After we won the First Prize at Golden Stag (Cerbul de Aur), a famous international festival, in 2004 with my band Slang, I moved to Bucharest for 15 years. There, I met and worked with most of the top Romanian musicians. With Slang and Luiza Zan, we had numerous concerts in Europe’s different cities like Budapest, Lijubjana, Heidelberg, Bruxelle, and many others. With Urma we had a tour for our last album “Lost End Found” in big European cities like London, Berlin, Budapest, Paris, and many more, but we also had a full house at Romanian Sala Palatului, Atheneul Roman, and Cinema Patria.
Is jazz an “international” genre of music?
Of course jazz is an “international” genre of music! And even more so today. Before, it was American music, but today it’s a kind of world music, with all kinds of international cultural influences, which gives the music a more interesting sound generally – but even more so for jazz.
Which is your favorite country or city?
I don’t have favorite places – I love all the places I have already lived in or visited because each place has a special energy and character, formed by its history and the people living there.
Which language do you sing in?
In a musical language, absolutely. As Berthold Auerbach says, “Music is the only versal language which needs no translation”. And this sends us back to one of your first questions here regarding my musical style: it does not actually matter what style you play, it can be traditional, folk, rock, jazz, electronic, afro, metal, techno, and many more. The author of music is like a writer, and the interpreter is like an actor, who reads a poem or prose. He actually counts for more because it’s all about the transmission of emotions, energies, and messages.
Technically speaking, we usually sing in English because we play all around the world, and we need a text-communicating language that everybody understands. Also, sometimes the English poetry in music is more complex than in other languages, probably because we use it so often that it comes more naturally, and we have evolved much in this direction. I’m not saying that other nation’s poems are not good, but for music, I think the best fit nowadays is the English language.
What are your favorite jazz and non-jazz tunes?
Very hard question… I’ll try to be very simple and choose the first song that comes to my mind. Non-jazz: Bill Whiters – Lovely Day, Jazz: Stark Reality – Dreams (‘69)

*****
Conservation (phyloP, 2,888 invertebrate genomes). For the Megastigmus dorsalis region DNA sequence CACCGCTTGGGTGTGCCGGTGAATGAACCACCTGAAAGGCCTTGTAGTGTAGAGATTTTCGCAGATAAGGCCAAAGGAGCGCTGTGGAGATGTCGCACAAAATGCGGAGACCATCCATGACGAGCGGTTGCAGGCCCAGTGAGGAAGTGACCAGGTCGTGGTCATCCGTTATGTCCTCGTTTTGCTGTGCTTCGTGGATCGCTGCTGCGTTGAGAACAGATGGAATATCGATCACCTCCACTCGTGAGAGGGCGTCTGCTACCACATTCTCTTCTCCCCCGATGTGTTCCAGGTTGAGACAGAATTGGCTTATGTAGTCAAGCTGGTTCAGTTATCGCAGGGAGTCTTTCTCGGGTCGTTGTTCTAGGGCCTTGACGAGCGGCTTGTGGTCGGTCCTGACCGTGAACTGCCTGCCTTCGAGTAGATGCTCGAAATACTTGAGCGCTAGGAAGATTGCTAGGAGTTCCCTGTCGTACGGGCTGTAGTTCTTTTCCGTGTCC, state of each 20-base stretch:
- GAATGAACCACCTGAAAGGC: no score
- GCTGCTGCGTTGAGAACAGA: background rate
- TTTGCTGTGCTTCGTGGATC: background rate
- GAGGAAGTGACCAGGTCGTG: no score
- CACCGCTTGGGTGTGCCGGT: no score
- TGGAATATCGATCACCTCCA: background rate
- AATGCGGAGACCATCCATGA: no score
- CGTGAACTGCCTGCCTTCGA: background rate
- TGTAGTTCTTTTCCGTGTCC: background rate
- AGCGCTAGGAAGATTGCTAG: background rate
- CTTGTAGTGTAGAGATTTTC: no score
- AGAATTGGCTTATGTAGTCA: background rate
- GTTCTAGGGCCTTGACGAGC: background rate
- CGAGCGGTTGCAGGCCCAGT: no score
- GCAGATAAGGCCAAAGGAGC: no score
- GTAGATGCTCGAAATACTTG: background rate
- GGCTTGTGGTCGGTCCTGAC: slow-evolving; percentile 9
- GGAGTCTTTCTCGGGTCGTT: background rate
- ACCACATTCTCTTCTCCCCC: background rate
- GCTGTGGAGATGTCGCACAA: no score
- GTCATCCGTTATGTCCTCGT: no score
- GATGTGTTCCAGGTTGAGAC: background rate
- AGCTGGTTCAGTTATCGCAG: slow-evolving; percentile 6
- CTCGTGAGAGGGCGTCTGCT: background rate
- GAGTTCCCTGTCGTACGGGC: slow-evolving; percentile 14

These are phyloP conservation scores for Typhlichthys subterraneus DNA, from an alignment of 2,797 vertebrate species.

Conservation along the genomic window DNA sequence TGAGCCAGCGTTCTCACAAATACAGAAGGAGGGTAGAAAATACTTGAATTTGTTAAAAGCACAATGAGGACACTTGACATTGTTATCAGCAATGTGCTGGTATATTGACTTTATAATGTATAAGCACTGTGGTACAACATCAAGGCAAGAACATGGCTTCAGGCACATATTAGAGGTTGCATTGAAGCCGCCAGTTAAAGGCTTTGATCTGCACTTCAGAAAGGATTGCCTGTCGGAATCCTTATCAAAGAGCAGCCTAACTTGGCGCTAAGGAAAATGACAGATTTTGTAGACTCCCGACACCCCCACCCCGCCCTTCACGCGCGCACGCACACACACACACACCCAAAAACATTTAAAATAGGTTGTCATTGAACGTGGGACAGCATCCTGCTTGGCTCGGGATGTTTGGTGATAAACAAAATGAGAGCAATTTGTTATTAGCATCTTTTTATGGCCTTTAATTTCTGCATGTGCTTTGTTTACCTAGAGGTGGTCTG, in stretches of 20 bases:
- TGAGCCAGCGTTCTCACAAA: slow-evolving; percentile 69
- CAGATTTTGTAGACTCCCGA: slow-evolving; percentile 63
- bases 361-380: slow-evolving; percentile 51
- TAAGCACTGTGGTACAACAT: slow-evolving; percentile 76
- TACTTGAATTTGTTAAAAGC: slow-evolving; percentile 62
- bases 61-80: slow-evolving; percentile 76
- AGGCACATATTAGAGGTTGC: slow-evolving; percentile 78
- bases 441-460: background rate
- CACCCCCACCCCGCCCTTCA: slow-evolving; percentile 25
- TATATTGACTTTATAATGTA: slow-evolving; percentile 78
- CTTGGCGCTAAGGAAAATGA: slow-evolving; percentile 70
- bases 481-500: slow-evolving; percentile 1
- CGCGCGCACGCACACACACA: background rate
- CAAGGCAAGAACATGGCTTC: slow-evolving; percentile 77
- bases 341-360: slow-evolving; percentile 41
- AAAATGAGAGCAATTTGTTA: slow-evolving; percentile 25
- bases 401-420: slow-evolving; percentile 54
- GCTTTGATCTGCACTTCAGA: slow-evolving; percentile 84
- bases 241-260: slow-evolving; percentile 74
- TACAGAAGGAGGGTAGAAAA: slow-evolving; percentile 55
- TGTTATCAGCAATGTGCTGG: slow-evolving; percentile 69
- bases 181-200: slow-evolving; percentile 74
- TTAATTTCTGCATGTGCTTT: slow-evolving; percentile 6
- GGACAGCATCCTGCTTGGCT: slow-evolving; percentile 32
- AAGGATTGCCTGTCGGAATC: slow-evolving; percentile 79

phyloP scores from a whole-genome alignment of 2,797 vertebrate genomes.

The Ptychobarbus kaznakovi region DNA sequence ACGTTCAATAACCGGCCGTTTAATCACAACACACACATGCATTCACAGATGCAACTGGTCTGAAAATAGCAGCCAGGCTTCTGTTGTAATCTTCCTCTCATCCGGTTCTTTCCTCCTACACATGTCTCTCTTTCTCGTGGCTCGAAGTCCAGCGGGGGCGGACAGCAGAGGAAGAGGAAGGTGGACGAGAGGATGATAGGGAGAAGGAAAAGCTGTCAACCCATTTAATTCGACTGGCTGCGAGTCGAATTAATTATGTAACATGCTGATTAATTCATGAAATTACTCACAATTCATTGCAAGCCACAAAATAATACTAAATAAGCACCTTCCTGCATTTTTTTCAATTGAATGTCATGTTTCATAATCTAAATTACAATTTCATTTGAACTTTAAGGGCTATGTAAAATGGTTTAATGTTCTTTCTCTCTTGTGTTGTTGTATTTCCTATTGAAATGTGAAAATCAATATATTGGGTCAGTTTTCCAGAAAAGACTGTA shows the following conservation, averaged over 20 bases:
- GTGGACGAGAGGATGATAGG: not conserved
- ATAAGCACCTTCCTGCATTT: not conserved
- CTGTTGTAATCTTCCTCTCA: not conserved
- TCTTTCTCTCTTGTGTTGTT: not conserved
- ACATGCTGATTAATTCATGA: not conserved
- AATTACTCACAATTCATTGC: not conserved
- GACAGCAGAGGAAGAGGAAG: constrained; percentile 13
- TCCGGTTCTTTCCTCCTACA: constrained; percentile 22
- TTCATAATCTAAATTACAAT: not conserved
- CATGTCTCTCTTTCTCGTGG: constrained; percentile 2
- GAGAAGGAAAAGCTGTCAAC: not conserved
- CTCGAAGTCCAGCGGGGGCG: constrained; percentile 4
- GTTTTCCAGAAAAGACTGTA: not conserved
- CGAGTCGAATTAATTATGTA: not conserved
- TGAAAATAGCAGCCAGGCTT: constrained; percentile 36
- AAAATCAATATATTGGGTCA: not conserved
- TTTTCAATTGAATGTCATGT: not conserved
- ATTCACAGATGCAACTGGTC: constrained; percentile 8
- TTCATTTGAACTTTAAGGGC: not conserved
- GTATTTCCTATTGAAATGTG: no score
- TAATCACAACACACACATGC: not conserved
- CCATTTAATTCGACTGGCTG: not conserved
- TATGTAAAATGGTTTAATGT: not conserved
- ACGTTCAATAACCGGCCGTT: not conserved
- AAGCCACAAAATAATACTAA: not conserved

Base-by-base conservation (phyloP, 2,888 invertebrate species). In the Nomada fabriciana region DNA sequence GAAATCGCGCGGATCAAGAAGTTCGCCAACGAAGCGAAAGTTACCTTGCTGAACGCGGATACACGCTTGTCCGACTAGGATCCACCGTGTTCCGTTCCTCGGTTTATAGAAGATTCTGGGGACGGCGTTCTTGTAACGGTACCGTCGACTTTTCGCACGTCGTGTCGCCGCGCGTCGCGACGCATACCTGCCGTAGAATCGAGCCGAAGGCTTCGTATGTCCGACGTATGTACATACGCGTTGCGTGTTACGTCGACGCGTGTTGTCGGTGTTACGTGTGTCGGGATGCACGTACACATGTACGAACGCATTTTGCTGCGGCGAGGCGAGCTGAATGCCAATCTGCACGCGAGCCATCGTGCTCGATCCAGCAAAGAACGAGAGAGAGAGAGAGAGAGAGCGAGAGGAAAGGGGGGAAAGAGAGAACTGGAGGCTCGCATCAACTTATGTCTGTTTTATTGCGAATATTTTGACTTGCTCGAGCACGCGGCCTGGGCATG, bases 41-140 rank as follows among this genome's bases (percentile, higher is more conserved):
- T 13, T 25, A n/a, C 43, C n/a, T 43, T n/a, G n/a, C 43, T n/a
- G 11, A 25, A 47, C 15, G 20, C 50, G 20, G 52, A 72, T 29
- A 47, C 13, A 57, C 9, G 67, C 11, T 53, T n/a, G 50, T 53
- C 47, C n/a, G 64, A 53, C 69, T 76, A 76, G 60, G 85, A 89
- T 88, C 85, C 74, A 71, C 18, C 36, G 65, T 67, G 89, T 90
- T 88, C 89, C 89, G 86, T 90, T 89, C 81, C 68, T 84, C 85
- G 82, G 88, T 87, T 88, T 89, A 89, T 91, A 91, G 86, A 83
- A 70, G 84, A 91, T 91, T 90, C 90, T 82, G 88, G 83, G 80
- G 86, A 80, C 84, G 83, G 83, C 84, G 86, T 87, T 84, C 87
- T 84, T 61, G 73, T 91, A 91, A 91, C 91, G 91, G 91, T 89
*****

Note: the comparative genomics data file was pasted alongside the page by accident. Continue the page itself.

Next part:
Who most inspires you?
Over time, I have been inspired and influenced by many. I remember very well in my childhood – I was listening to my parents’ records and found a musical treasure at that moment. So, let me give you just a few names: Miles Davis, E.W.F., Meshell Ndegeocello, Pat Metheny, Dave Brubeck, and of course Michael Jackson (everybody’s favorite) … and many others.
Who would you most like to collaborate with?
I love to work with everyone who has skills, ideas, and humility for music! I am lucky by default in choosing the artists and projects I play and collaborate with because I still love everyone I have ever collaborated with. Each person is different, with a different take on musical styles, and a different character and soul. During my career, I have shared the same stage with Pink, Natalia Imbruglia, Pink Martini, Faithless, and many other famous artists.
What would you do if you weren’t a musician?
Another hard question… Right now, I cannot imagine my life without music, but, of course, we all have plenty of other dreams. At a young age, I was interested in sports, race cars, horses, but also film directing for example… the things that young guys usually dream about.
What do you do in your free time?
Thinking about what I will do when I get busy again. No, seriously, there’s no free time in the life of an artist – you get distracted by ideas all the time. The only free time I have is actually the moments when we are on a holiday trip with my family – my wife and daughter. In that moment, the only thing that matters is the place we are at, the culture, the gastronomy, and everything that makes it unique and special.